Screenings challenge concepts of identity and oppression

Available Light Screening Collective and Gallery 101 co-presented video programme Strange Representations, curated by Ulysses Castellanos and Theo Pelmus, at Club SAW July 17.

Available Light Screening Collective member Christopher Rhode introduced the screening with a warning, saying the audience would “probably have nightmares about [it] later.”

Strange Representations, which featured multiple short films, challenges pre-existing notions of cultural identity which curator Castellanos described as “a dichotomy of ‘us’ and ‘them:’ the white man, the establishment, and the corporations against me.”

“I started to see there’s different types of art being made about representations of identity that is a little more complex. . . it’s not about ‘I’m oppressed and you’re the oppressor’ but ‘I’m oppressed, but in relation to the processing of how I feel about this oppression, could I not be creating oppression for me and others?’” explained Castellanos.

In Julieta Maria’s Embrace, a close-up shot of a woman’s torso with a live fish held against her chest appears against a tender, ocean backdrop. The video becomes beautifully tragic as the viewer realizes that the fish is dying in her arms, gasping to survive.

Co-curator Theo Pelmus considers this uneasiness created by the actors a strength of the programming.

“Each actor tried to make you a little bit uncomfortable which I think is a very good thing because it immediately positions the role of ‘us’ in a different negotiation,” Pelmus said.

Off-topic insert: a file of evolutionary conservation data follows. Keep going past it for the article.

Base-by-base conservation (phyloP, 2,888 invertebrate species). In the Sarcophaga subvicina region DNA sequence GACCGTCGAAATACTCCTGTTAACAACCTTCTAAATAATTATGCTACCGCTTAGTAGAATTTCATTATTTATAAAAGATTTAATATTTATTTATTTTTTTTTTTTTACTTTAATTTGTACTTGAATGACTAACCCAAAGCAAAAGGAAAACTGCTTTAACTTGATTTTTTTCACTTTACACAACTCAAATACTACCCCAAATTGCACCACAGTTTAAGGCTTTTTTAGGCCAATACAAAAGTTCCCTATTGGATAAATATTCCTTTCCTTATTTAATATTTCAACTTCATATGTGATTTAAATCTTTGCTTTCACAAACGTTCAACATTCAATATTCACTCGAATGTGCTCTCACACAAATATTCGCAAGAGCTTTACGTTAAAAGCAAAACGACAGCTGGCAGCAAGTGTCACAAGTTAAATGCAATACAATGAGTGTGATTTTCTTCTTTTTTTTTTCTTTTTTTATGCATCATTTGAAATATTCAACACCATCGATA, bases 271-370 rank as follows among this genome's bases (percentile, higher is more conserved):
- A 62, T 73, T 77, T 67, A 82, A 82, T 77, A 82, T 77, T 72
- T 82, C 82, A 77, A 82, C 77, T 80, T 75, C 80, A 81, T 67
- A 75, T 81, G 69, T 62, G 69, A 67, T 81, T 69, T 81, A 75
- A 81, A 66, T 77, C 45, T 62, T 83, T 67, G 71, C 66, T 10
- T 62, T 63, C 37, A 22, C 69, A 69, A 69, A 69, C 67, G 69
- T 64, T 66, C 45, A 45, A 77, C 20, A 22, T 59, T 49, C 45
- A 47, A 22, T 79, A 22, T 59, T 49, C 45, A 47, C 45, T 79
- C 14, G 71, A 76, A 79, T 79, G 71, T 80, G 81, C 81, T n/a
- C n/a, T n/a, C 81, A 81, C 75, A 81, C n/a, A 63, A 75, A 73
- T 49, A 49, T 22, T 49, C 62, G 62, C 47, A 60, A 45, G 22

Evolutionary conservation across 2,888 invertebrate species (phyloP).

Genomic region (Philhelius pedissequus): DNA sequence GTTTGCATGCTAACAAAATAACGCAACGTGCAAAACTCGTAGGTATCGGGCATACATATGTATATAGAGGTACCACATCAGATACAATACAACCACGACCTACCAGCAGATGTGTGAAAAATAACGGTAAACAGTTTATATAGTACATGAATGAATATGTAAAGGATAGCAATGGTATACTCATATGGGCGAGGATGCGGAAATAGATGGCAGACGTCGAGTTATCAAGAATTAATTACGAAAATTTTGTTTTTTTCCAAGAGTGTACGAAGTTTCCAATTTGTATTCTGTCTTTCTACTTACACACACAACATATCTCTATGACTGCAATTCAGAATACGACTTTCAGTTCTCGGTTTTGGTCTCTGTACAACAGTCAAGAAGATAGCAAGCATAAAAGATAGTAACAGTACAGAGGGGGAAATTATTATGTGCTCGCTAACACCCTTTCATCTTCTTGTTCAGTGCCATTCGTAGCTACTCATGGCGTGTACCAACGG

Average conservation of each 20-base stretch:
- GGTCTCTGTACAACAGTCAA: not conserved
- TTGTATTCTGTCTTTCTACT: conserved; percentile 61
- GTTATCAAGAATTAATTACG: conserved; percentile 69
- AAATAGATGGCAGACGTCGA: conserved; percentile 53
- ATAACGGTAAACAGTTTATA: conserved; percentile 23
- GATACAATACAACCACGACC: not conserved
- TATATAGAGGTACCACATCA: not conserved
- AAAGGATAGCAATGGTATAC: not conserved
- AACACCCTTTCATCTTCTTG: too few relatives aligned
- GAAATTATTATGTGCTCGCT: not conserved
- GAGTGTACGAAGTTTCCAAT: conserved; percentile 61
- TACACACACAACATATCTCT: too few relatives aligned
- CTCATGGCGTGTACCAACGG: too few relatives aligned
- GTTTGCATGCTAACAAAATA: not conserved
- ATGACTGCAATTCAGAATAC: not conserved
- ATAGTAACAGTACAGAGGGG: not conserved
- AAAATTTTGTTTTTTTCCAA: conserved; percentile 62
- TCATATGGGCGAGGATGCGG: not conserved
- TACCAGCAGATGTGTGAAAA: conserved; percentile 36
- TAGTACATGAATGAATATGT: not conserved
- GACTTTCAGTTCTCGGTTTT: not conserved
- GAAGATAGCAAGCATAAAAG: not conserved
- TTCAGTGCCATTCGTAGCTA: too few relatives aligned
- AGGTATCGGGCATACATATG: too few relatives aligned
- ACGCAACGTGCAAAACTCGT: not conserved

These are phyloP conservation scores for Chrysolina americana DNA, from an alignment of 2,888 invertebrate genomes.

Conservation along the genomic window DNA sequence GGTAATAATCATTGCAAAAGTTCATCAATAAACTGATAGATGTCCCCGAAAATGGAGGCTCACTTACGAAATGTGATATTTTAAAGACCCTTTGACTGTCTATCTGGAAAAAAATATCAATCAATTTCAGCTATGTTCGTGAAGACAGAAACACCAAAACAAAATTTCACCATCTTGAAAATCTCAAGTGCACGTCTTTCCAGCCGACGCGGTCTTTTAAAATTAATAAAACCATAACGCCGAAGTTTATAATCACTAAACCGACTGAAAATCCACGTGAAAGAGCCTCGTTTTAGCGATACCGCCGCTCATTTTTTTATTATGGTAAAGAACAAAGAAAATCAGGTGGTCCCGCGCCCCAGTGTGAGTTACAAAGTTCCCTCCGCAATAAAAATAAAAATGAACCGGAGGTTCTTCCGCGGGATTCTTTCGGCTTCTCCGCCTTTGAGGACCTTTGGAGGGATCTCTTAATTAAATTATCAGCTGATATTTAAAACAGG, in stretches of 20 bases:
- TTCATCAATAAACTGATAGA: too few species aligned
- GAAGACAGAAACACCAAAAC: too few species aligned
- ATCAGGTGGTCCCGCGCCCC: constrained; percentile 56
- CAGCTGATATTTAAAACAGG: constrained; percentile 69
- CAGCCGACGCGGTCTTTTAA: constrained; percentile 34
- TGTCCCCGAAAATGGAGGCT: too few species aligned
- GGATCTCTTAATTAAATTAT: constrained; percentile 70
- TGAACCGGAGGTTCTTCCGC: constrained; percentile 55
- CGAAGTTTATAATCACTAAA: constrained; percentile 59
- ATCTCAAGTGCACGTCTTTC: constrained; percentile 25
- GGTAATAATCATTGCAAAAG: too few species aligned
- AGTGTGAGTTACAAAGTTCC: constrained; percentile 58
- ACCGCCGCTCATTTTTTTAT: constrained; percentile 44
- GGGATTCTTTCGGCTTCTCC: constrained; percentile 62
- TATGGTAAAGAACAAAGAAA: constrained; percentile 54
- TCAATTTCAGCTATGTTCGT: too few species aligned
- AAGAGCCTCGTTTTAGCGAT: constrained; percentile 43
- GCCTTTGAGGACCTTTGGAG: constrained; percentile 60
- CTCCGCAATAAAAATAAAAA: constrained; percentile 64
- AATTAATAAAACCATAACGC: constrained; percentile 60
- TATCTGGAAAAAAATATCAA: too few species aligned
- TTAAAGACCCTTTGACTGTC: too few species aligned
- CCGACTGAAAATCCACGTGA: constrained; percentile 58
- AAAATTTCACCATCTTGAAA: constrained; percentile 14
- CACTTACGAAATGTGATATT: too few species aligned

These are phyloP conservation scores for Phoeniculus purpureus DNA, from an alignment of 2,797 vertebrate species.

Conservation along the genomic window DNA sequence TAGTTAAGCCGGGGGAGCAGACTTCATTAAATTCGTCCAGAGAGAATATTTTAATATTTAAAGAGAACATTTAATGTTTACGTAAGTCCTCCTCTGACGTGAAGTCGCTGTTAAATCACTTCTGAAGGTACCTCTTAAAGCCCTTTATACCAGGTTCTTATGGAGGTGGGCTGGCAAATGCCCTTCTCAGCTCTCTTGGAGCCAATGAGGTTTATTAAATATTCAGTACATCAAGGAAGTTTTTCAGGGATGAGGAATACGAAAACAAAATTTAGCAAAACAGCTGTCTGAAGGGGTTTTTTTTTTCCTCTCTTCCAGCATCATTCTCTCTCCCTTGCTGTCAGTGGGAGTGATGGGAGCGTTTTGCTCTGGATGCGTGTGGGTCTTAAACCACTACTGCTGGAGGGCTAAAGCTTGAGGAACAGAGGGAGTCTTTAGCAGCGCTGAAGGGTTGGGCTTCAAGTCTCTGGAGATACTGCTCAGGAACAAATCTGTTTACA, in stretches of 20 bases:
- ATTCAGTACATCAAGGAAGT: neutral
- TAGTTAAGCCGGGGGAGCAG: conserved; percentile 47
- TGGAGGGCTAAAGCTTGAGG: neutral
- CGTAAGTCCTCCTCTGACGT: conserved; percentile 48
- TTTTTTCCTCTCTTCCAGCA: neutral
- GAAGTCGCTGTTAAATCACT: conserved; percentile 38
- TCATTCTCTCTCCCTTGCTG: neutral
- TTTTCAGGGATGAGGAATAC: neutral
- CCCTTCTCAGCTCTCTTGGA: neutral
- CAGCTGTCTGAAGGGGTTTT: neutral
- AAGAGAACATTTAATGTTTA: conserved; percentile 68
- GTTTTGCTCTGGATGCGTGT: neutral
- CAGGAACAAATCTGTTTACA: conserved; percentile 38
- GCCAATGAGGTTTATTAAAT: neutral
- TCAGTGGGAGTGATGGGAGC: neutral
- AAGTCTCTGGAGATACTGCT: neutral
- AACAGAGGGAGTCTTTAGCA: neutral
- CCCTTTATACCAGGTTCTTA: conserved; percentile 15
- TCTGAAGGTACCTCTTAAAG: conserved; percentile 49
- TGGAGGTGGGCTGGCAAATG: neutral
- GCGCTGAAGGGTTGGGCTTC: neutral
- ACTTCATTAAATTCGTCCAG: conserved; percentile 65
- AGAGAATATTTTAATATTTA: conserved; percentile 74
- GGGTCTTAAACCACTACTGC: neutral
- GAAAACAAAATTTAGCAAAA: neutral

Castellanos sees Embrace as expressing the idea of the individual as both oppressed and oppressor.

“What the video’s saying is ‘I love you, but I’m fucking killing you, and that’s not the white man, fucking aliens, or Interpol. This is her. She went to the market, bought a fish and now she’s smothering the thing to death,” said Castellanos.

The videos use a modernist lens to destabilize the dichotomy of ‘us’ and ‘them’ and instead look at ‘me’—whether it be the jaded curator from Evan Tyler’s Fear, Irony and Curating in the 90s (2012), or the three straight guys who just wanted to have a shower together in Jalopy’s Just Three Guys, Having a Shower, Drinkin’ Beer and Smokin’ (2013).

In Fear, Irony and Curating in the 90s (2012), Evan Tyler creates a narrative about a bitter, retired curator from the perspective of his cat Miss Priss who has escaped to her Toronto Annex, contemplating whether she wants cheesecake or cocaine.

“I think about the 90s as a time when academia and intellectualism in contemporary art [were] sewn together in what seems like a really irreversible way now,” explained Tyler. “I was thinking about that in these progressive stages and the curator cat watching it happen during the height of her success.”

Miss Priss’ monologue is hilariously jaded as she comments on her experiences as a Manhattan curator during the 90s where at first she’s “hot shit, rubbing shoulders with Cindy Sherman” and then quickly becomes “fucking lost” in the wake of a new, developing urban landscape.

“Just like those classic Hollywood tales of rise and fall, it goes right to the top and bottoms out quickly for her,” Tyler said.

Gallery 101 opens the exhibition counterpart to Strange Representations featuring installation and performance work Aug. 30, since Pelmus said the show was too big and complex to fit into one show.

“We thought it would be a good idea to divide it into two,” Pelmus said. “This show would be almost like a prologue for what’s happening at Gallery 101.”